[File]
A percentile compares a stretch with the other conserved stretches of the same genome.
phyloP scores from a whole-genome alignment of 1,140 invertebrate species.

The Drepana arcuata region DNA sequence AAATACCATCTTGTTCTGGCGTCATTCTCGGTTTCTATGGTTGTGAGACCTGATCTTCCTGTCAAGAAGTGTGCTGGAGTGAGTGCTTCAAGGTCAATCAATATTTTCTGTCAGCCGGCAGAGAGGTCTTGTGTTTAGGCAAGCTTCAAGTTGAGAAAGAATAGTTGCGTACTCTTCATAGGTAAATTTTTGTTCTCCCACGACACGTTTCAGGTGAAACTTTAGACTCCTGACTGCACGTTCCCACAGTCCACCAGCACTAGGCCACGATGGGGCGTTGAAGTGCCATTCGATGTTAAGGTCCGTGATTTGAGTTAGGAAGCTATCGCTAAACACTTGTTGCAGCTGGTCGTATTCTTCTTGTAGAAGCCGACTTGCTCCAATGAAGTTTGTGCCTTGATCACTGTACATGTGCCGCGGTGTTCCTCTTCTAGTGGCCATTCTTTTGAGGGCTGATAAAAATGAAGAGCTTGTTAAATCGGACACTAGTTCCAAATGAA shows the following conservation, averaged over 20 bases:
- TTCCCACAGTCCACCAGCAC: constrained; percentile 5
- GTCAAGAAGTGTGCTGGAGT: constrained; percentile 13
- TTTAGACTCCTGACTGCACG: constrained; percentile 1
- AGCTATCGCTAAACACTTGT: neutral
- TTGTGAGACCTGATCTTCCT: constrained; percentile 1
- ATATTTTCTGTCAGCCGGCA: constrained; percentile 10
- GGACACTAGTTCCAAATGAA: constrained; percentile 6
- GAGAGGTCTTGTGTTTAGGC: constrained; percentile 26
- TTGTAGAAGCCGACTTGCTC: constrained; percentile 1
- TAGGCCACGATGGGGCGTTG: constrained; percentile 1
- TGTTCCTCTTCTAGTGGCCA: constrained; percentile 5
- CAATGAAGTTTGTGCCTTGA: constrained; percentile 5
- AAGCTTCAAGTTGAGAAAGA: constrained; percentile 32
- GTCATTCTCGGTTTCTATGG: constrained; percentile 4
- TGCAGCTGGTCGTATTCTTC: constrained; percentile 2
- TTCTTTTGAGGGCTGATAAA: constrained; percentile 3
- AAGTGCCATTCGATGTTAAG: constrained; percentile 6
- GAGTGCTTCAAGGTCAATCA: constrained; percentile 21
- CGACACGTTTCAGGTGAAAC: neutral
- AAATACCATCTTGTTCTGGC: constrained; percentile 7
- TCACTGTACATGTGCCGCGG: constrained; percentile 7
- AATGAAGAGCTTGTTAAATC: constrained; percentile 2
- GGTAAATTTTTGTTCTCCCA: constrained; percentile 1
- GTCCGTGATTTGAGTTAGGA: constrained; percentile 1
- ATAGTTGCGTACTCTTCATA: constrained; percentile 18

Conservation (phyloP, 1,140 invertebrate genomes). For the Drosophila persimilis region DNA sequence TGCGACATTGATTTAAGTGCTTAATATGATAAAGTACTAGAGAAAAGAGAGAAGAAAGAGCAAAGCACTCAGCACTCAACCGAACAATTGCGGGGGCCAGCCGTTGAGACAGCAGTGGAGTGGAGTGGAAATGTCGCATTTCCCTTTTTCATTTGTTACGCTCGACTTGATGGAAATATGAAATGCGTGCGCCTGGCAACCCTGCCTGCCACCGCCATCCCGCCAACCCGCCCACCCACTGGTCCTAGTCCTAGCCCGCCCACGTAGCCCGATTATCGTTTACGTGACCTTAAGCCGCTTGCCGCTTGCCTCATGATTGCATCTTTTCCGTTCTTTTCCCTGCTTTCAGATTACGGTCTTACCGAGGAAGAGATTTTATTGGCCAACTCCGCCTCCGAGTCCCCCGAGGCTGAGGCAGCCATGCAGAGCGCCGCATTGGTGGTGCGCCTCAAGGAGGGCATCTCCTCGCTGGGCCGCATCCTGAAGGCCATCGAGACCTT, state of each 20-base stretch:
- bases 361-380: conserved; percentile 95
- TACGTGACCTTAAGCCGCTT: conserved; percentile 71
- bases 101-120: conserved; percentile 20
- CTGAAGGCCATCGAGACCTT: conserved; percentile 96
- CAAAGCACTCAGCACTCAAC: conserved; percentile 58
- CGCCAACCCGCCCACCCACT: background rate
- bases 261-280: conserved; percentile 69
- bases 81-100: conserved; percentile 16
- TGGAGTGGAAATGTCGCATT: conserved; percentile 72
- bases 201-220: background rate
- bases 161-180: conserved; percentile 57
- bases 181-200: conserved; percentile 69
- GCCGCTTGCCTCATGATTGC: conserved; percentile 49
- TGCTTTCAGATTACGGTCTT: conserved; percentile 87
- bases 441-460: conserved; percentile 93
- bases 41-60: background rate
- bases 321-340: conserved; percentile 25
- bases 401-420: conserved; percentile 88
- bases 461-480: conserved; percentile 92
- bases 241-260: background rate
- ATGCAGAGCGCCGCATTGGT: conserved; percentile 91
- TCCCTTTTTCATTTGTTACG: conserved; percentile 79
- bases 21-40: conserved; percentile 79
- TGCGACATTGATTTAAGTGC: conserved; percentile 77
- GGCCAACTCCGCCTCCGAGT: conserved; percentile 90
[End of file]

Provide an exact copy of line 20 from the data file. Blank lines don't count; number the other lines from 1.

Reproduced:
- AAGTGCCATTCGATGTTAAG: constrained; percentile 6